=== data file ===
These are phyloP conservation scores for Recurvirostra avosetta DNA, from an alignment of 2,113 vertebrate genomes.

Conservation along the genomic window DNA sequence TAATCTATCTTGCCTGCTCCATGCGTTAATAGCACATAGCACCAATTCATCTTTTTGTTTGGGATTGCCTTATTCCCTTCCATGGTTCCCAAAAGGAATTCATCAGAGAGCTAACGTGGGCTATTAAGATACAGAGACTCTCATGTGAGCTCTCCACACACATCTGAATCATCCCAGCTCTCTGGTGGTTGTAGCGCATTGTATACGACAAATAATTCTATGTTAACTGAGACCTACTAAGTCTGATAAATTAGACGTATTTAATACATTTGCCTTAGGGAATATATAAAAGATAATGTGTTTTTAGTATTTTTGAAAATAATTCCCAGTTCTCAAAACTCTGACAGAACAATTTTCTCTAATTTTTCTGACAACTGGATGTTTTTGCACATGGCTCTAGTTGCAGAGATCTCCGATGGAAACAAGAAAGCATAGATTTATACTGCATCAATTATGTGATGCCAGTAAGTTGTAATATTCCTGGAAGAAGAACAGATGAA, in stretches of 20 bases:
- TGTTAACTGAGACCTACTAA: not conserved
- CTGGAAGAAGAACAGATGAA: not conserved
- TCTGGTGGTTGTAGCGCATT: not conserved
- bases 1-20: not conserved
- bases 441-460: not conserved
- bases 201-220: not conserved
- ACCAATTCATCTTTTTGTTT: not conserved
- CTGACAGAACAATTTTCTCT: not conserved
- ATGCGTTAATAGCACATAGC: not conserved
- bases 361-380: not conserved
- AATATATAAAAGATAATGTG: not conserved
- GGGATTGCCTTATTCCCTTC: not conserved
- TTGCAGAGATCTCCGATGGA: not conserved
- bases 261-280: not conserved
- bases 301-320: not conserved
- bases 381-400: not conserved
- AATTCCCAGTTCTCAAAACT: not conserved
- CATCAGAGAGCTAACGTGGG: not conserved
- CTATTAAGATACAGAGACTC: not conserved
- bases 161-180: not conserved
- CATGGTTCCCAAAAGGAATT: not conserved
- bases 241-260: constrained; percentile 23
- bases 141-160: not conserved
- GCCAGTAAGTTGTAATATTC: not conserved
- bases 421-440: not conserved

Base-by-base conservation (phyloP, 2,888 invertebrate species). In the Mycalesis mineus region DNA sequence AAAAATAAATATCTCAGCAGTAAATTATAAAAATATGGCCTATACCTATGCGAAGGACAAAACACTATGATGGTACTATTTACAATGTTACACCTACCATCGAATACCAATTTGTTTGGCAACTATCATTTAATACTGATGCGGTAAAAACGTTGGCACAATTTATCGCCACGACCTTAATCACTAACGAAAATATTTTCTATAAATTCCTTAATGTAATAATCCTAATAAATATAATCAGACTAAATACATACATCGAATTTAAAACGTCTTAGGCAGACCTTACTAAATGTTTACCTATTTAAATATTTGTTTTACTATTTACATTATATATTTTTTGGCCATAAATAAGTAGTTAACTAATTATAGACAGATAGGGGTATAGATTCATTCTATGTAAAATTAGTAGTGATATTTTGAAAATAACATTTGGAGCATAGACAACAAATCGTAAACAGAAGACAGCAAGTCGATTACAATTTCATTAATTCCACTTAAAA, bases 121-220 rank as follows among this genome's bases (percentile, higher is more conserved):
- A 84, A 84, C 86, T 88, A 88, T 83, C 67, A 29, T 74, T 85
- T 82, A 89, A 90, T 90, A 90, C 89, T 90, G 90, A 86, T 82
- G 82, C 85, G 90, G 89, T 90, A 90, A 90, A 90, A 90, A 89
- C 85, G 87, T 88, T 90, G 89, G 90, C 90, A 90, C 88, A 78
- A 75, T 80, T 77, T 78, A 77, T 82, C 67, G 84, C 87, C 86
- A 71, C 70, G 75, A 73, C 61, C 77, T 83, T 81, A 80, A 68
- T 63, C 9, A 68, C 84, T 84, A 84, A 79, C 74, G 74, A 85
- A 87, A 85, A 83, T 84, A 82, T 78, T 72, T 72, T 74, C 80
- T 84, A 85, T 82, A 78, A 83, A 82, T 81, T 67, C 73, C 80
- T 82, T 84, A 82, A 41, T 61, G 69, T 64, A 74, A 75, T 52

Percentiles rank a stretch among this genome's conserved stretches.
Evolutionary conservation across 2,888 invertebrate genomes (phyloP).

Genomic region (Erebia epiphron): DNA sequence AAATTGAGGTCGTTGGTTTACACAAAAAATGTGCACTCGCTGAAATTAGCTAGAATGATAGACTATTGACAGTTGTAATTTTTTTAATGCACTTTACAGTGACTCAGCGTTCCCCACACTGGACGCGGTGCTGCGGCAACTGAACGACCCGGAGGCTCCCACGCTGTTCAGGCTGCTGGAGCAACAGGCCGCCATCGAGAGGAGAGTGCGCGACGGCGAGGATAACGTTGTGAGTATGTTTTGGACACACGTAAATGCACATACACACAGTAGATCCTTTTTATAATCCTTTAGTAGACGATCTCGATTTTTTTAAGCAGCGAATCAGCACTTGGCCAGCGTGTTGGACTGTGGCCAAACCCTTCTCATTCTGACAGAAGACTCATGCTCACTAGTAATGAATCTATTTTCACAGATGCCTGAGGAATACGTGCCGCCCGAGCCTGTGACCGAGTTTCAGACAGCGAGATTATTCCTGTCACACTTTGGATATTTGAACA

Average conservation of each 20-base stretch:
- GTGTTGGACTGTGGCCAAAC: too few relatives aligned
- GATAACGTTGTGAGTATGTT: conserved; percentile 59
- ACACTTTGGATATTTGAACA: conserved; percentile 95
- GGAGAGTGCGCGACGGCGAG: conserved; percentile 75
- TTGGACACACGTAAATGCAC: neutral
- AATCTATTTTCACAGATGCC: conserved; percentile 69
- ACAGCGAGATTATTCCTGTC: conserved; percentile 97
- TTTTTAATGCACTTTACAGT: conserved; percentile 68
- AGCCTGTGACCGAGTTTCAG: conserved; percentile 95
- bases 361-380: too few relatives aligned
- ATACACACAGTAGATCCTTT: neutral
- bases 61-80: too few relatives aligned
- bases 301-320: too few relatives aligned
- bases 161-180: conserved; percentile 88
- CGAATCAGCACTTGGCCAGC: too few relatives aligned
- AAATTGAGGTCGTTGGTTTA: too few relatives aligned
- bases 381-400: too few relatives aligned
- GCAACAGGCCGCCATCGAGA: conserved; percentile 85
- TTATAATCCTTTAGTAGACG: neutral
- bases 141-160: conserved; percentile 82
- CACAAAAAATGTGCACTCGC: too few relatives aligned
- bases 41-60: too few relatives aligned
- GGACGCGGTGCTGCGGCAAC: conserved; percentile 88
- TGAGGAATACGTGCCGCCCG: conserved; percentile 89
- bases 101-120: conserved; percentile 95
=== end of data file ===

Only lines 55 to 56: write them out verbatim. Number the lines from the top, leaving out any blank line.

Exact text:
- bases 301-320: too few relatives aligned
- bases 161-180: conserved; percentile 88